THUNDER BAY — Official Opposition Leader Andrea Horwath said that Thunder Bay hospitals were already struggling with severe overcrowding before Doug Ford’s cuts began – and things have only gone from bad to worse.
Horwath was in Thunder Bay Friday to tour the Thunder Bay Regional Health Sciences Centre, which hasn’t seen relief from months of overcrowding. Horwath said she’s worried that new cuts to mental health and addictions services are making the problem even worse.
“Hospital wait times have become painfully long. Families watch as their loved ones wait hours in a waiting room only to be moved onto a stretcher in a crowded, busy hospital hallway,” said Horwath. “But instead of making things better, Mr. Ford is making things worse when it comes to hospital overcrowding.
“Doug Ford has already cancelled an overdose prevention site in Thunder Bay. And he’s cut $330 million a year from mental health spending across the province. That’s going to put even more pressure on the emergency room at Thunder Bay Regional Health Sciences, and ERs throughout the region.”
Doug Ford has vowed to cut another $6 billion in funding, programs and services, and his health minister has warned that tough times are ahead for hospitals, warning them that they’re going to have to be more ‘efficient.’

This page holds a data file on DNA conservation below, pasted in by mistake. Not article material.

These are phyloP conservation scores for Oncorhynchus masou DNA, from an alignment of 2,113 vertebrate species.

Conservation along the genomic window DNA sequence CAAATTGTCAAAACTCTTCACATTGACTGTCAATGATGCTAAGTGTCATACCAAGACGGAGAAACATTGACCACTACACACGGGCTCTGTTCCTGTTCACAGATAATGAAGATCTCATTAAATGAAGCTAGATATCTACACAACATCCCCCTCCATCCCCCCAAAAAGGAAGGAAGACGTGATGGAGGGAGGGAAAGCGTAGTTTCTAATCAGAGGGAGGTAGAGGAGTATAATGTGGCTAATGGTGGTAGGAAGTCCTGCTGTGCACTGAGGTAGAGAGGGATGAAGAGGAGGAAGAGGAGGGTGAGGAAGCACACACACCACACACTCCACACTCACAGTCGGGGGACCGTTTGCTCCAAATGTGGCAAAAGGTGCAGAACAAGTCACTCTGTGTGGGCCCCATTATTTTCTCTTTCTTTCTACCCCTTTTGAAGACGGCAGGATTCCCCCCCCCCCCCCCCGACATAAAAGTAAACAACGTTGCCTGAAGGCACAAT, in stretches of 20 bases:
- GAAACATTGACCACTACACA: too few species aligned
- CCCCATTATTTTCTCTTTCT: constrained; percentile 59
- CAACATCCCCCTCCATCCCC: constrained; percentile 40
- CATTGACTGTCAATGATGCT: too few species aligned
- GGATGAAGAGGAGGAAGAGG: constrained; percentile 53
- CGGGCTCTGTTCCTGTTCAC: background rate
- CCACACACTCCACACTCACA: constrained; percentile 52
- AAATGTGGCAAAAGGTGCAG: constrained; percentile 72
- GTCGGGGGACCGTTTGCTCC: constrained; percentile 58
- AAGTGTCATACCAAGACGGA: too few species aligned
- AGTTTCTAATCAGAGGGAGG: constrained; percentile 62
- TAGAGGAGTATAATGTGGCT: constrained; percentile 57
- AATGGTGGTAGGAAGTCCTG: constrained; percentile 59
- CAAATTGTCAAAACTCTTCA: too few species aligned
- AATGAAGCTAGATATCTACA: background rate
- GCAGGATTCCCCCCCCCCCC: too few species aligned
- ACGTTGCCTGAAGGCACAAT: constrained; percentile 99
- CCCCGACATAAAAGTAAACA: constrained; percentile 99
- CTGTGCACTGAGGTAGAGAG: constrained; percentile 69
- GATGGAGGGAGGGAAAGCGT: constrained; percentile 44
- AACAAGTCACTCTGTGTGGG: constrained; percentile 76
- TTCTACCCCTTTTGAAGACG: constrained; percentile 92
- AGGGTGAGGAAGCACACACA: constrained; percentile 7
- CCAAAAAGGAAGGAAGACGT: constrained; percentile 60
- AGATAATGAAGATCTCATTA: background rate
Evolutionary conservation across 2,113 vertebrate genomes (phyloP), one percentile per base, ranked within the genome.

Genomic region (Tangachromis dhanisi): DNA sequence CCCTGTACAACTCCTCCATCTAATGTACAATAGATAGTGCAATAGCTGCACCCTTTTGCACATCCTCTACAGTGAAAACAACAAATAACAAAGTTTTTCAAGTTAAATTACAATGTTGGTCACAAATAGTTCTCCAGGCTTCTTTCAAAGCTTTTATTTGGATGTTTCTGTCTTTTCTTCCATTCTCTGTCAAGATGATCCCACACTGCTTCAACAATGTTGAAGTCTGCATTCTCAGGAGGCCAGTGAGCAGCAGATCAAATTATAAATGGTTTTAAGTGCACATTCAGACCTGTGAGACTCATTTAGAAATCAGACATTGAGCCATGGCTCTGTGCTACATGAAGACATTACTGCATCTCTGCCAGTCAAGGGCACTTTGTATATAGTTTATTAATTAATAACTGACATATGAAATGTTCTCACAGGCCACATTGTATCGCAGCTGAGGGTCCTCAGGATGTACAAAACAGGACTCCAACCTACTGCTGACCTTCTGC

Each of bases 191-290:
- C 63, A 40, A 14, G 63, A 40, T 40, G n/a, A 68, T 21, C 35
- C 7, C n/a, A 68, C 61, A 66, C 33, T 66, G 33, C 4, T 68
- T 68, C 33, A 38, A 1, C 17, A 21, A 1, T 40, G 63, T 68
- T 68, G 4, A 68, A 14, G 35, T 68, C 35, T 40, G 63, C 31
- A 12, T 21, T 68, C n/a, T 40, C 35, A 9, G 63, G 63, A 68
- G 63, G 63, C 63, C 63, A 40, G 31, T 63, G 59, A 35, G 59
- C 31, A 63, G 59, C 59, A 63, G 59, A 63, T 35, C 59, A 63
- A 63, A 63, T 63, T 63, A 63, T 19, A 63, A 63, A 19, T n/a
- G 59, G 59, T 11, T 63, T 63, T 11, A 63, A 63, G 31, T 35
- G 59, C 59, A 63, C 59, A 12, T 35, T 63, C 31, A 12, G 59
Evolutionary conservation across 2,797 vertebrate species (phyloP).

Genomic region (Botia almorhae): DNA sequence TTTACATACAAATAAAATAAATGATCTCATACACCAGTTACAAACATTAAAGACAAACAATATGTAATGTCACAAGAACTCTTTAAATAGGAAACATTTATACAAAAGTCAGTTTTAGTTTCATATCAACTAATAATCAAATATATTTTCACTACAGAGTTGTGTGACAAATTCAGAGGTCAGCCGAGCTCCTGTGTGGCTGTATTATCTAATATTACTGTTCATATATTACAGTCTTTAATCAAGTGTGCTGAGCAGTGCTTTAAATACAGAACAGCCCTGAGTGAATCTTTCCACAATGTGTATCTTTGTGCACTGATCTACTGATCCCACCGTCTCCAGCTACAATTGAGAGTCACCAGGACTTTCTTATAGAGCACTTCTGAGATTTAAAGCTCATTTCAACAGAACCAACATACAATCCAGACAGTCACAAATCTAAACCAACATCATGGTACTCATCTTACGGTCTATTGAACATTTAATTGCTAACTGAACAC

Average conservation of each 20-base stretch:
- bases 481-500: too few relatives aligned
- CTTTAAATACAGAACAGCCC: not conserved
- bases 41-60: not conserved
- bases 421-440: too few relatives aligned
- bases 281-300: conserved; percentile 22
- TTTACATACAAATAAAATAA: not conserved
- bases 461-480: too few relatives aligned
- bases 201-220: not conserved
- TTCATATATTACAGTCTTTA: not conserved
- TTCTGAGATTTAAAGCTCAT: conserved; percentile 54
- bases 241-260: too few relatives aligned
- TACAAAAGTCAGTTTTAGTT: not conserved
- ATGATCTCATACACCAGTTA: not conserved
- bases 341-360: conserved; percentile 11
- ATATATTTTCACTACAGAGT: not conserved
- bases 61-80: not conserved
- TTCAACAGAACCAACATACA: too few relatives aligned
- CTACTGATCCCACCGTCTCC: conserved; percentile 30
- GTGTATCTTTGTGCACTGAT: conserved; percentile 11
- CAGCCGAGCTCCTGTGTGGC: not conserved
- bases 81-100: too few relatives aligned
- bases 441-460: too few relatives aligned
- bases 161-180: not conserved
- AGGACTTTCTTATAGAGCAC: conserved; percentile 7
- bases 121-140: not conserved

Thunder Bay Regional Health Sciences Centre routinely operates above capacity, with hospital staff run off their feet. In 2017, the hospital saw 6,300 emergency department visits related to mental health and substance use, and the number of monthly opioid-related visits to the hospital has nearly doubled in 2018, with local paramedics responding to 173 overdoses from January to August.
Horwath said that local health care professionals are coming to the table with solutions, including discussion of a new emergency department dedicated to mental health and addiction services, but Doug Ford has signalled he’s focused on cutting services, not improving them.
“We need to equip our hospitals with the resources they need to help people, not threaten to cut even more funding,” said Horwath. “It simply doesn’t need to be this way. You can’t slash your way to shorter waits.
“There’s still time to do what’s right for Thunder Bay, and patients across the North and through the province. Thunder Bay families deserve a government willing to work with the hospital on a mental health emergency department, willing to invest in Northern health care, and unwilling to make cuts that hurt people.”